A prolonged delay in getting Healthcare.gov to work could jeopardize White House efforts to sign up as many as 7 million people in 2014, the first full year the law takes effect. The administration this week began what it called a "tech surge," bringing in experts led by the administration's top economic aide Jeffrey Zients to analyze and fix the problems.
"I think what we learned is they're working hard to fix the problems," Representative Sander Levin of Michigan, senior Democrat on the House Ways and Means Committee, said after Wednesday's briefing.
The Health and Human Services Department will begin regular news briefings on Thursday to provide updates on "the progress that's being made and on the efforts that are being undertaken, both to address the technical problems and to make the whole experience for American consumers better," White House spokesman Jay Carney said.
House Democrats said there was no discussion in the briefing about whether the problems should lead to a delay of the individual requirement that every American have insurance or pay a tax penalty. The Congressional Budget Office has estimated a delay would reduce enrollment significantly.
Republicans demand delay
Republicans, who have fought the healthcare law as an unwarranted extension of the federal government, said the requirement should be delayed until the problems with the rollout are resolved.
"With so many unanswered questions and the problems arising around this rollout, it doesn't make any sense to impose this one percent mandate tax on the American people," House Republican Leader Eric Cantor told reporters on Wednesday.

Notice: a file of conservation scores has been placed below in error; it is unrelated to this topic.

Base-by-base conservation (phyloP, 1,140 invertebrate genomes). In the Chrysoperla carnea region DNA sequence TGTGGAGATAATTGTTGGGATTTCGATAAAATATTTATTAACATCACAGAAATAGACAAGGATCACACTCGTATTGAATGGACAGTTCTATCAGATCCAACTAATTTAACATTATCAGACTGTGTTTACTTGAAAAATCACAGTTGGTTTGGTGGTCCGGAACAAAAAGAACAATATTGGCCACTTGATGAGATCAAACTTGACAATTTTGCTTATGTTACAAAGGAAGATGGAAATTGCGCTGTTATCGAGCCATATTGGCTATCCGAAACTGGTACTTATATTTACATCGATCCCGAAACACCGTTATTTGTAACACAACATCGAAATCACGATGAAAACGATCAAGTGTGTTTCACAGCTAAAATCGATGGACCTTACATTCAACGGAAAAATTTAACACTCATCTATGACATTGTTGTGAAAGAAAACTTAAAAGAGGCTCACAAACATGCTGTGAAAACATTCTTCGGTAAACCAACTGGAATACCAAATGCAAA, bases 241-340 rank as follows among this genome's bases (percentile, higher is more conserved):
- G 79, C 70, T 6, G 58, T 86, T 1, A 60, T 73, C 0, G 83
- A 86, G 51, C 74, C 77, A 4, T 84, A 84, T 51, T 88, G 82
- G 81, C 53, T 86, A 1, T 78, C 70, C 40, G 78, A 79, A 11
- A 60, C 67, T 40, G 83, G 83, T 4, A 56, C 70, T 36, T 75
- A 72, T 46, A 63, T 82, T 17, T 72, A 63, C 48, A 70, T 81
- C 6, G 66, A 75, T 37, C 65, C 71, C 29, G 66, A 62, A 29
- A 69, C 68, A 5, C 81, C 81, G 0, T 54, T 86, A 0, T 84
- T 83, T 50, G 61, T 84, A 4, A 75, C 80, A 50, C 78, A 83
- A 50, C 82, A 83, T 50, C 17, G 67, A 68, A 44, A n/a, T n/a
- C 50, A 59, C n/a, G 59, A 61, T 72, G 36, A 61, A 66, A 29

Republicans have repeatedly tried to derail or delay the healthcare law since taking control of the House in the 2010 elections. They demanded more answers on Wednesday about the scope of the problems.
Three committees in the Republican-controlled House have announced investigations of the law's rollout, which Cantor described as "nothing short of a debacle."
HHS Secretary Kathleen Sebelius has been the focal point of criticism and Republicans have demanded she step down, but so far the White House has rallied around her.
Denis McDonough, the White House chief of staff, told the New York Times on Tuesday that Sebelius "has the president's confidence. And she knows that."
In the same article, an unidentified White House aide also appeared to try to distance Sebelius from the website troubles, and was quoted as saying, "Kathleen has the title, but she doesn't have the responsibility or in many respects the kind of wide authority and access to the president that she really needs to make a difference."
Sebelius, who will testify to Congress next week, and McDonough attended the session with insurance company executives. They included the chief executives of WellPoint Inc, Humana Inc and Aetna Inc among others.
WellPoint raised its 2013 membership and profit forecasts in part to reflect coming market changes under the law, its chief executive, Joseph Swedish, said in a statement on Wednesday.
(Additional reporting by Amanda Becker, Richard Cowan, Roberta Rampton and Susan Heavey in Washington, Caroline Humer in New York; Writing by John Whitesides; Editing by Fred Barbash, Karey Van Hall, and Grant McCool)